REBECCA PRONSKY – Witness: Hillary’s Song Cycle (own label)

HillaryWell, here’s an unusual one. Written in response to last year’s Presidential Election upset in America, Pronsky has, joined by all-female musicians, devised an eight track concept album based around Hillary Clinton’s mindset in the days following her defeat and taking a journey from  disbelief to depression, rage to grief, and acceptance to hope.

It opens, however, on a seemingly upbeat note, Jackie Coleman’s trumpet flourishing on ‘Things Never Change’, a jaunty Broadway show tune-like number with Hillary waking up in her big white house envisaging everything going well only to realise it’s all a dream.

The mood then understandably changes for the dejection piano ballad in a Tori Amos vein ‘Why Do I Try’, essentially a lament for the way women are ignored or taken for granted, then it’s on to the strummed rhythm chug ‘Walk In The Woods’ as she takes one of her infamous strolls to clear her mind. A suitably musically heavier mood descends with ‘On The Edge’, a reflection on a fight for a victory that never came, Heather Wagner’s military drum beat shrouded by Deirdre Rodman Struck’s resonant piano chords and with echoes of traditional folk as she finds resolution to overcome defeat.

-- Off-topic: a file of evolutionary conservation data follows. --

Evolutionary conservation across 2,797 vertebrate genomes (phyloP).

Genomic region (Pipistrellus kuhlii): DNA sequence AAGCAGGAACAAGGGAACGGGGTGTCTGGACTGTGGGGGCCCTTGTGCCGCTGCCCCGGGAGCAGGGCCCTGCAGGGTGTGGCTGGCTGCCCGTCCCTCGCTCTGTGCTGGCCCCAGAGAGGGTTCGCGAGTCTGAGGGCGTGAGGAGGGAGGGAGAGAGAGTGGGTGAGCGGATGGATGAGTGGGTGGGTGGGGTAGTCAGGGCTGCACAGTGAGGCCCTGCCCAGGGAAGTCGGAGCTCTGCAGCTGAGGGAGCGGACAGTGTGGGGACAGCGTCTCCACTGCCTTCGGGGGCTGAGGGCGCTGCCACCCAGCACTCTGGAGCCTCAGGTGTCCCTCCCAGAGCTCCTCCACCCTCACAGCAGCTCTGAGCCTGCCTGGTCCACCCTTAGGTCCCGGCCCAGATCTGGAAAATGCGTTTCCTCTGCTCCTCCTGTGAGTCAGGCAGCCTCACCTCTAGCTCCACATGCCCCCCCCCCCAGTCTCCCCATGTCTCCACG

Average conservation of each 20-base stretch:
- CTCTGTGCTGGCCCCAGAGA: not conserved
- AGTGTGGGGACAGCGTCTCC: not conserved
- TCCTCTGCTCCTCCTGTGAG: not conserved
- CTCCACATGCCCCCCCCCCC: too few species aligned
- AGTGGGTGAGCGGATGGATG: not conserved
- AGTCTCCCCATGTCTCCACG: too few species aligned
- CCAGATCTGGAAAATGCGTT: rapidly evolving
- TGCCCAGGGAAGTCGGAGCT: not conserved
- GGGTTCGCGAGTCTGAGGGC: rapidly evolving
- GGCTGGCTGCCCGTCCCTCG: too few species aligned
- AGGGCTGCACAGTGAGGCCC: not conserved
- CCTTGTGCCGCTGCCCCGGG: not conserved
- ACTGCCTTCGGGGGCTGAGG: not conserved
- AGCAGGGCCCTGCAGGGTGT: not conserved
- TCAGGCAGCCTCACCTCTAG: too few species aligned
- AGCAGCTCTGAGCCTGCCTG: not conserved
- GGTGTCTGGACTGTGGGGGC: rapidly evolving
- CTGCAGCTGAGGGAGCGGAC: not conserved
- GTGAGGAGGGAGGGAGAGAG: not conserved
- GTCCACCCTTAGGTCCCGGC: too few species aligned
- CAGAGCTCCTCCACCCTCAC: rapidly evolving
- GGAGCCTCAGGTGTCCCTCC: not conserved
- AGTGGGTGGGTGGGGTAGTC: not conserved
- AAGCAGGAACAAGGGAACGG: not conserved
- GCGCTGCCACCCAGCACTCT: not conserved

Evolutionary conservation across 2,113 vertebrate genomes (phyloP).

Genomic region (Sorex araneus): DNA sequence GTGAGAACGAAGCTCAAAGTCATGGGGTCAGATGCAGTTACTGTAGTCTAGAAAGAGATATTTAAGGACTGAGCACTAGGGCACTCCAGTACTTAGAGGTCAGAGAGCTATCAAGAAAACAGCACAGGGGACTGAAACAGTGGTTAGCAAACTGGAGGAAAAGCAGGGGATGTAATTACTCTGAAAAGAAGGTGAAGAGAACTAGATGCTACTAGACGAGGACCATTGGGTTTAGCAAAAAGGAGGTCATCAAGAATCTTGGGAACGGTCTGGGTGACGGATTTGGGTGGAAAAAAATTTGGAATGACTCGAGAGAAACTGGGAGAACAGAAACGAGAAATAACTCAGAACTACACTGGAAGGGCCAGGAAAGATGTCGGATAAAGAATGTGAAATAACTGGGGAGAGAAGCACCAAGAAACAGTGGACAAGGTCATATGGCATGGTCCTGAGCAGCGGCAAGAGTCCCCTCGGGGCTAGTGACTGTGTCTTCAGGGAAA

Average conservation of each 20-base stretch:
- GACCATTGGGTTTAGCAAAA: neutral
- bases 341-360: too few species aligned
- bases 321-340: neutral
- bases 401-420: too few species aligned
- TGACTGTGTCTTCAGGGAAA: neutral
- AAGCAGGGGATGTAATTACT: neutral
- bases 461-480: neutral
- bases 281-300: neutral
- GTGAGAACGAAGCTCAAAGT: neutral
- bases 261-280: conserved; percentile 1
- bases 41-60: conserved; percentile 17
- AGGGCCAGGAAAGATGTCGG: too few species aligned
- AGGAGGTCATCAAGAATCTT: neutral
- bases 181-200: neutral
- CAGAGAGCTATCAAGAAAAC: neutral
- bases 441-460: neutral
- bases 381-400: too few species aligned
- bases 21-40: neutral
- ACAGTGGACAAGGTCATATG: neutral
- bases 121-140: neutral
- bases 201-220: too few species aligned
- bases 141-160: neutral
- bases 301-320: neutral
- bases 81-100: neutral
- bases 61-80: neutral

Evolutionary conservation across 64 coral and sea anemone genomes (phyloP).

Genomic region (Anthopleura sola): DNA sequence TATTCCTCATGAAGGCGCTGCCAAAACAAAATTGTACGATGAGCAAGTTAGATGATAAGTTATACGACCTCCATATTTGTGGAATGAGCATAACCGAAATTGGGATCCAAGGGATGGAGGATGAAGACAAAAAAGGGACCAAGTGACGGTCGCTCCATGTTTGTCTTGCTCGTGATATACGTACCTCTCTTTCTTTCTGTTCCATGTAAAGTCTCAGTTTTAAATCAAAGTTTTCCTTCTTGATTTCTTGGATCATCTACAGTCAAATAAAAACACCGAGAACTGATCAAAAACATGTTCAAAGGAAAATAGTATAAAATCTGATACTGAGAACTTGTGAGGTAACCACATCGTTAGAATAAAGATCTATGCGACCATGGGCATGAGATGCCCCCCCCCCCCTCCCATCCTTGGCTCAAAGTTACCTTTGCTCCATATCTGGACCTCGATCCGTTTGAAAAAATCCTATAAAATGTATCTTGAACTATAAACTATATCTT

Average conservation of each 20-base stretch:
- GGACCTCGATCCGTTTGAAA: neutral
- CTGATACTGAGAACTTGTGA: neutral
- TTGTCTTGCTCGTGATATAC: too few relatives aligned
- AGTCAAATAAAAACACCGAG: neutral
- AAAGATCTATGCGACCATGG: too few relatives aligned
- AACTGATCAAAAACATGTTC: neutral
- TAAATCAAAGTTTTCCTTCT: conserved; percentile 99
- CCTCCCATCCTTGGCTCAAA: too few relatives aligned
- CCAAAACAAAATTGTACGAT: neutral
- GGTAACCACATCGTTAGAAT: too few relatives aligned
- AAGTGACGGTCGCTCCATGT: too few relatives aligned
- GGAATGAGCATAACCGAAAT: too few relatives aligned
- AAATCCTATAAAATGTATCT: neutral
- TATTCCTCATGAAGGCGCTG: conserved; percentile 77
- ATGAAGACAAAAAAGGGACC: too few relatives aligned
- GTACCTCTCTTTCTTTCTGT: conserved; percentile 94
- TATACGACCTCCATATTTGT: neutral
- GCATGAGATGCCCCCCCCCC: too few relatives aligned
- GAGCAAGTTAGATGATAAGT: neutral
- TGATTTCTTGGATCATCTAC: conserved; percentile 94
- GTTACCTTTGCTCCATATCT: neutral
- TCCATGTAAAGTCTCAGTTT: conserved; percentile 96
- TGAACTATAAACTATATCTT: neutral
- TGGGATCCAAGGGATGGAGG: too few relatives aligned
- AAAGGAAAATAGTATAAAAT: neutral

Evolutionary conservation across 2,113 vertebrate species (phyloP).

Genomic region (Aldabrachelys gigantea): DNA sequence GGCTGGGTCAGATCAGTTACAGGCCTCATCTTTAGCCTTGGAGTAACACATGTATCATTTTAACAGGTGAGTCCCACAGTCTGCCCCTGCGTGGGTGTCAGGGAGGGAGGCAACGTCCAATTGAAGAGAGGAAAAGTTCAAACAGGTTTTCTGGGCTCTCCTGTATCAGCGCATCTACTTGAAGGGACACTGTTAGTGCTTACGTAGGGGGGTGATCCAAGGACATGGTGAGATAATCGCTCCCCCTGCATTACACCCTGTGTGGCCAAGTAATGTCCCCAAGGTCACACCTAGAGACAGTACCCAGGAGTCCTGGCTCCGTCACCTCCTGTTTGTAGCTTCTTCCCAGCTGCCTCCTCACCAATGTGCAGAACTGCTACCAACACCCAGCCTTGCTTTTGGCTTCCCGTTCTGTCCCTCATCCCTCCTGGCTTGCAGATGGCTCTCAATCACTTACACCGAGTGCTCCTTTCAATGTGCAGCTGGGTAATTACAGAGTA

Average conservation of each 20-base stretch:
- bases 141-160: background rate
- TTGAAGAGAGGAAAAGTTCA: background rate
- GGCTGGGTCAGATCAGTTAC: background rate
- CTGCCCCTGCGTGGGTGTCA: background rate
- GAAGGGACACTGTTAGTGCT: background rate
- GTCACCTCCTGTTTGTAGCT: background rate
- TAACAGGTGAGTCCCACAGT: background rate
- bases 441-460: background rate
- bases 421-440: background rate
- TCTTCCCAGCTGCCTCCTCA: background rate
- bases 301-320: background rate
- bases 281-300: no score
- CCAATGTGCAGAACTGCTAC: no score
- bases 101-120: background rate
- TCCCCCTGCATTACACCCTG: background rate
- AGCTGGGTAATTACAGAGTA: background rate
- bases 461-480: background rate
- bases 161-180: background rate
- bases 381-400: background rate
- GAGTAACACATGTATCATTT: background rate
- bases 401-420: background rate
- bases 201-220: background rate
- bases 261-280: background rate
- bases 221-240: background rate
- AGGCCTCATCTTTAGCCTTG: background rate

A soulful note is struck with the intro to ‘Forgotten’, piano notes recalling Nina Simone’s ‘I Put A Spell On You’ interspersed with a jaunty brass-driven melody line that again suggests a Broadway production. Vaudeville colours are to the fore with the equally bouncy piano-based ‘What Is Power’ (surely Barbra Streisand musicals are an influence here) spliced with a reprise of ‘Things Never Change’ as she laments how she works hard but nothing’s ever good enough, Viva DeConcini taking a snarly blues guitar solo as it heads to the end.

‘Two Hawked Lions’ is a brief Spaghetti Western-like atmospheric instrumental bridge before it closes on the title track, a pick yourself up and carry on defiant piano power ballad that refuses to give in, give up and get out of the game as it gathers to a rousing finale. It would be useful if the lyrics were available on the dedicated website, but this is undeniably an interesting addition to her repertoire, albeit with something of a niche audience. Can’t imagine anyone doing the same for Theresa May.

Mike Davies

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